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SOCIAL BONDS AND GENETIC TIES: KINSHIP, ASSOCIATION AND AFFILIATION IN A COMMUNITY OF BONOBOS (PAN PANISCUS)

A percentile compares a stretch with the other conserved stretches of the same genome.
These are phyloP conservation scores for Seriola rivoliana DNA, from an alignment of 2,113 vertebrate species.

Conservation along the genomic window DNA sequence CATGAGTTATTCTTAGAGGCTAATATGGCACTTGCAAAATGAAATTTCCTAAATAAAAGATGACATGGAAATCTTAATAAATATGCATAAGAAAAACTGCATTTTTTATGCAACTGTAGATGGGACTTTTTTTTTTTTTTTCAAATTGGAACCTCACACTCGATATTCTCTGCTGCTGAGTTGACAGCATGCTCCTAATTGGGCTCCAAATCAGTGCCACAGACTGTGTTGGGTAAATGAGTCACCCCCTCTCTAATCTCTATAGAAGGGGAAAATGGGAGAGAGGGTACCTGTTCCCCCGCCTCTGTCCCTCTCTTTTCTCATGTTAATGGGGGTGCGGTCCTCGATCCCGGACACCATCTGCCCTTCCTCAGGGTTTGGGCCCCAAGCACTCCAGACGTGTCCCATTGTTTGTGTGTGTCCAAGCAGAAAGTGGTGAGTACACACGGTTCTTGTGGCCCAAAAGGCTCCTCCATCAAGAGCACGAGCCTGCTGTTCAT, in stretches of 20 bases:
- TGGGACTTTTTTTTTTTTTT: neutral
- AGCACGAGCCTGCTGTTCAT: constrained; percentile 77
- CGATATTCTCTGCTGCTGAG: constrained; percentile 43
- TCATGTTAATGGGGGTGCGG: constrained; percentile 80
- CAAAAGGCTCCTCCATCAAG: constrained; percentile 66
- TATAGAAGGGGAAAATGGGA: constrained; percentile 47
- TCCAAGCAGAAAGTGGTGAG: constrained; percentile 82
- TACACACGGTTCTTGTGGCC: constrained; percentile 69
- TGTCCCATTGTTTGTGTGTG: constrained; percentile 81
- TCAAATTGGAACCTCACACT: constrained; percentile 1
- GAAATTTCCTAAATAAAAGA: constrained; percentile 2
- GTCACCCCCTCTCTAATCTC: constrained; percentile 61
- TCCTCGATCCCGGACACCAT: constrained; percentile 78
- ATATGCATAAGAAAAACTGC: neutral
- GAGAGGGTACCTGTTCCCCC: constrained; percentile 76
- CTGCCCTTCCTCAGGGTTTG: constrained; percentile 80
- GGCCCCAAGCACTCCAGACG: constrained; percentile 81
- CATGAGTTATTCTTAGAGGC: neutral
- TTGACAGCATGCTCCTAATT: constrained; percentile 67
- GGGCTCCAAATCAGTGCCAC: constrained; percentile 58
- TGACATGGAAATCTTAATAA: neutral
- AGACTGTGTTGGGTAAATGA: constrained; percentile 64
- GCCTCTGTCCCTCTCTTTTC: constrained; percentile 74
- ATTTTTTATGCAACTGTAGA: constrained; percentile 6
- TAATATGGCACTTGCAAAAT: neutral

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Studies of captive populations of bonobos suggest that females are more gregarious than males. This seems to contradict assumed sex-differences in kinship deriving from a species-typical dispersal pattern of female exogamy and male philopatry. Here we present data on spatial associations and affiliative relations among members of one wild community (Eyengo) for which genetic relationships were identified by analysing mitochondrial and nuclear DNA. Our data from Lomako confirm the existence of spatial associations among resident females. In addition, they reveal strong social bonds between males and females. While most female-female associations did not last longer than one field season, long-term associations occurred predominantly between mixed-sex dyads and involved both close kin and unrelated individuals. Differences in social grooming appeared to be related to patterns of spatial association rather than to kinship. It is suggested that under natural conditions social organisation of bonobos is characterised by strong inter-sexual bonds. Males may benefit from bonding with females by increased reproductive success via rank acquisition. For females benefits may derive from inclusive fitness and reduced food competition. Preliminary evidence suggests that females also may benefit from protection by resident males against male intruders.

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